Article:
“My brother-in-law suffered from liver and colon cancer and died at the age of 60,” Binswanger said. “We later found out that he had celiac disease. My nephew suffered from skin issues for years and got tested, and he tested positive. Now he is on a gluten-free diet and is doing well.”

Bast credits Binswanger, a former sales and marketing executive, with bringing a creative flair to that first event.

“She created the Celiac Haunted House,” she said. “Her four children got involved with one son lying in a coffin at the entrance holding a loaf of bread and a sign saying ‘I’m still waiting for my diagnosis.’ Then a vampire appeared with a pint of blood with information on how a simple blood test could diagnose the disease.

“A skeleton held a sign saying ‘I had celiac disease.’ But the best part was watching these adults, some who had celiac and some who didn’t eating these gluten-free foods. They loved them and even left with desert.” Lee Tobin, the creator and master baker of Whole Food’s gluten free product line provided food for the event. From there, the ball kept rolling on and on.

“Some people started seeing gluten-free and thought it was a fad, but it’s not. If you have celiac disease it is a lifelong diet. Even the smallest amount of gluten can trigger a reaction. A gluten-free diet is the only treatment available.”

Bast travels the country giving talks at national meetings for pharmacists, food chemists, chefs and the largest natural food show in the world. The award and $25,000 prize she will be receiving on May 17 at the Philadelphia College of Physicians is specifically being given for the foundation’s educational efforts, which include its website with a myriad of resources. The prize money will go back into the NFCA coffers.

Bast was the first to create online courses with continuing education credits held out as the carrot for physicians to bite.

A graduate of the University of Pennsylvania, Bast went to work in business and marketing for medical companies before starting a family. Her first baby, Elizabeth, was born in 1987 and weighed in at close to a healthy 8 pounds (The now 23-year-old is going to medical school next year). But then things turned around, and her second child, whom the couple named Emily, was stillborn, weighing in at just below 7 pounds. Then there were several miscarriages before daughter Beatrice Linnea was born in 1993, weighing in at a mere 3 pounds.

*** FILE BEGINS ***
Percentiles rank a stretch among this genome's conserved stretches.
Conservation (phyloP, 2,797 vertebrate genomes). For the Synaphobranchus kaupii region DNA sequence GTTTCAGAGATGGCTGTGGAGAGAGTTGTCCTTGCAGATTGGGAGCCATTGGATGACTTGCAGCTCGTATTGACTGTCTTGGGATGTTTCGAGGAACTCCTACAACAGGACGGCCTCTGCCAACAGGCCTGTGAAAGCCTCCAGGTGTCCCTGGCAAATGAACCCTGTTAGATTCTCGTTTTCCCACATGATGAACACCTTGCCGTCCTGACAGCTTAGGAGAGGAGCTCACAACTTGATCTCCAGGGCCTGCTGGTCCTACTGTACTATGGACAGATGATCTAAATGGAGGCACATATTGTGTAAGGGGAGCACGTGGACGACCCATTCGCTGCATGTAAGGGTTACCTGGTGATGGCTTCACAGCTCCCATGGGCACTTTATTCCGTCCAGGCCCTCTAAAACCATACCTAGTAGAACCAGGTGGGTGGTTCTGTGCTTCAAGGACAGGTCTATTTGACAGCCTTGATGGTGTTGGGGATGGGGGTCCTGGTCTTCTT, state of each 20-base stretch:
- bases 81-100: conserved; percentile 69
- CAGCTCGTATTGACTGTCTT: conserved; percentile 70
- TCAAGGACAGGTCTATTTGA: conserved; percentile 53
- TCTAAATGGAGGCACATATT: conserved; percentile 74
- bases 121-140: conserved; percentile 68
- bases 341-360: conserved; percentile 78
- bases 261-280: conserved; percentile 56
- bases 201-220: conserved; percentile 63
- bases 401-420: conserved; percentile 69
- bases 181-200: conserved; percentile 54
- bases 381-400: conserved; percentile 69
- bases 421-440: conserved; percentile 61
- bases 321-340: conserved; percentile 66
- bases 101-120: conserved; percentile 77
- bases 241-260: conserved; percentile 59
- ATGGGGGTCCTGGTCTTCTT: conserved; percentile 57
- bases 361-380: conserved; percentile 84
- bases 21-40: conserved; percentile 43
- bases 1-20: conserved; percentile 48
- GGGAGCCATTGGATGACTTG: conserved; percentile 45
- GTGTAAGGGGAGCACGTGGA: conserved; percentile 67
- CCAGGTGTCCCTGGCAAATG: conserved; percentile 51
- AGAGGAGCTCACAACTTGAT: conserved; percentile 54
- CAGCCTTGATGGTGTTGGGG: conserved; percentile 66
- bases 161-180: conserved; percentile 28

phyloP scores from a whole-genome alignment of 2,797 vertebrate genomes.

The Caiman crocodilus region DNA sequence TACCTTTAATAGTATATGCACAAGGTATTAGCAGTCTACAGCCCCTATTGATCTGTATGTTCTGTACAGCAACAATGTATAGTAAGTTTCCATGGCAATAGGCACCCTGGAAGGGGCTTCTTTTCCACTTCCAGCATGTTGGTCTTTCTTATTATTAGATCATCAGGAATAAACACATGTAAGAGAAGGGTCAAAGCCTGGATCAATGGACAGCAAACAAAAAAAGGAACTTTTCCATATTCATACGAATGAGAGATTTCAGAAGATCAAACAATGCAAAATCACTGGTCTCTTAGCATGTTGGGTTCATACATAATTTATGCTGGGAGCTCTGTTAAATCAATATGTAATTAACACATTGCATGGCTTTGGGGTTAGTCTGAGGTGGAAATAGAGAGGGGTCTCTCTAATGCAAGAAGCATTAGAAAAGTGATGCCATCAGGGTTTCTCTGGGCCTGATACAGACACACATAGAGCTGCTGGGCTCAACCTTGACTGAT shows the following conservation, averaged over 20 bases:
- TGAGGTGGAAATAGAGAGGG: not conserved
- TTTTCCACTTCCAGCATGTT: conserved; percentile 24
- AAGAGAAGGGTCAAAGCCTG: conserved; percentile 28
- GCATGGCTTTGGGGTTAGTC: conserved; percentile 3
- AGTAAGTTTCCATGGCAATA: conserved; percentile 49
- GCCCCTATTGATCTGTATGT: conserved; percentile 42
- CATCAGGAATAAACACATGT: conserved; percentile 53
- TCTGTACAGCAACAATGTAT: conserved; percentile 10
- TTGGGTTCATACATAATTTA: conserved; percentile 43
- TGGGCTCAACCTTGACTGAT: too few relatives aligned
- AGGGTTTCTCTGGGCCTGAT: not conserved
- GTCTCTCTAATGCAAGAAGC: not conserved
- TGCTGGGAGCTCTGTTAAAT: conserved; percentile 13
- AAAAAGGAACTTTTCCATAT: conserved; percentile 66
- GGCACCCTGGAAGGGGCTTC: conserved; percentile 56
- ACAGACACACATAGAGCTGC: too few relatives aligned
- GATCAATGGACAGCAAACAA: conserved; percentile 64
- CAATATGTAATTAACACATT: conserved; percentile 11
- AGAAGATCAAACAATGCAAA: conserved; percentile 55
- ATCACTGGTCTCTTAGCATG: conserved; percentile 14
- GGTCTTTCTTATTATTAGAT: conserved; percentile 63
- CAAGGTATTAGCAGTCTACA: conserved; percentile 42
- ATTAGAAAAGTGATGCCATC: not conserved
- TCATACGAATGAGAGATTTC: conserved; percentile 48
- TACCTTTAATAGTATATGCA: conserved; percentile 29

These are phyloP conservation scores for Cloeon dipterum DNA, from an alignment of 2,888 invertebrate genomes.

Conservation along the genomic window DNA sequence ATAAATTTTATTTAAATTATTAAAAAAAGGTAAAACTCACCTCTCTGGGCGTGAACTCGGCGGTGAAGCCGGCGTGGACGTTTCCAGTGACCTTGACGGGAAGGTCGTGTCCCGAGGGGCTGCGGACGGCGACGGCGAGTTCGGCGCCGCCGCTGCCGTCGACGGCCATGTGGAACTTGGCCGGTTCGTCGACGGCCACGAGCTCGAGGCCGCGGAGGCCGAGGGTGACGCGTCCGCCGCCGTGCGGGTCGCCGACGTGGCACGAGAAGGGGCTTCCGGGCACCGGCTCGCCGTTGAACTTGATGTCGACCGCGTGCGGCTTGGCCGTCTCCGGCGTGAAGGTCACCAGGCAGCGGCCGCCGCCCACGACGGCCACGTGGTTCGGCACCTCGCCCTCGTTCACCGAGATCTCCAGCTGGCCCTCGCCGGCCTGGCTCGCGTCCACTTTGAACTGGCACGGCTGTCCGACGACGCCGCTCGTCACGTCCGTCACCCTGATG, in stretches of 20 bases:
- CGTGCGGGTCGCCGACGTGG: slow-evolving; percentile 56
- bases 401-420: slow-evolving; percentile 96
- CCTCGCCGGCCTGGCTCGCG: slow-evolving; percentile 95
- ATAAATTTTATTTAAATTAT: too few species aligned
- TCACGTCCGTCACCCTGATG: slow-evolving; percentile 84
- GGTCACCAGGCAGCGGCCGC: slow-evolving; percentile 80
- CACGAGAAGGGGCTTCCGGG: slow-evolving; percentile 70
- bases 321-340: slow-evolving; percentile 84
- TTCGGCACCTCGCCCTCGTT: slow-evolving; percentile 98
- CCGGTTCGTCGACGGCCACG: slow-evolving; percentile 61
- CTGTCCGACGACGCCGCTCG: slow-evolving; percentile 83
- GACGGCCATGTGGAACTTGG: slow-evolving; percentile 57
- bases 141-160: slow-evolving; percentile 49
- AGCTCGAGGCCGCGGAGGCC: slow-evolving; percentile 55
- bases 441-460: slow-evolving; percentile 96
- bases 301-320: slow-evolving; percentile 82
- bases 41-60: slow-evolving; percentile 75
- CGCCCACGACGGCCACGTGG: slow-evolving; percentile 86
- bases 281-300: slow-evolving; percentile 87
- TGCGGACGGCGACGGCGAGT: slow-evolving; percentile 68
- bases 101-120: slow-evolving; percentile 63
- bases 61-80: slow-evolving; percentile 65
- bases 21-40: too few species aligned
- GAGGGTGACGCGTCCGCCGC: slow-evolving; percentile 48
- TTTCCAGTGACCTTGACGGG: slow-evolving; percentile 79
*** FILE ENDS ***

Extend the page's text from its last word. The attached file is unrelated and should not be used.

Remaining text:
Later she would learn that while someone can be a carrier of the gene, it can remain dormant until a stressful event, like pregnancy, surgery or severe emotional distress triggers the symptoms.

Once she was diagnosed and on a gluten-free diet, her life had changed so much that she felt she had to share the information with others and educate the medical community. With some help, she applied for and received a $100,000 grant from the National Institutes of Health with the goal being early diagnosis through education.

Her creativity and marketing background kicked in as she came up with the idea of partnering with Quest Diagnostics, a medical-testing firm, to help get brochures into medical practices, and then the patients started asking doctors for the simple blood test. After that she started going after the food markets and restaurants encouraging them to carry more gluten free products.

“Locally, John Ingersoll of the Chestnut Hill Cheese Shop was a partner from day one,” Bast said. “He is one of the first who stepped up, and his wife is a physician, so she came on board as well.”

The NFCA is launching a GREAT (Gluten-Free Restaurant Education Awareness Training) Business Association to pay for the foundation’s free services to patients. Fees range from $250 to $7,500 depending on a manufacturer’s annual sales. The online course to train a restaurant costs $200.

She has made inroads with Wegman’s Supermarkets and Walmart and is now working with the pharmaceutical industry to develop gluten-free medications.

The NFCA holds an annual “Appetite for Awareness” competition among big name restaurateurs and chefs in October at the Philadelphia Navy Yard.

As the interview reaches the one-hour mark, it becomes clear that Binswanger and Bast are the kind of friends who finish each other’s sentences.

“When we go to visit with a prospective donor we introduce ourselves as Alice in Wonderland and Dorothy of Oz – that way people remember our names,” Binswanger said, as the pair laughed while applying lipstick before posing for a photo.

For Bast, her storybook tale has had a happy ending.

“I feel great and I feel blessed to be able to do what I am doing and to have so many special people like Dorothy in my life,” she added.

“Alice is all about bringing out the best in people and giving to everybody,” Binswanger said. “She gives credit to everybody else, but I’m excited to see her in the spotlight receiving this award.”

The National Foundation for Celiac Awareness website is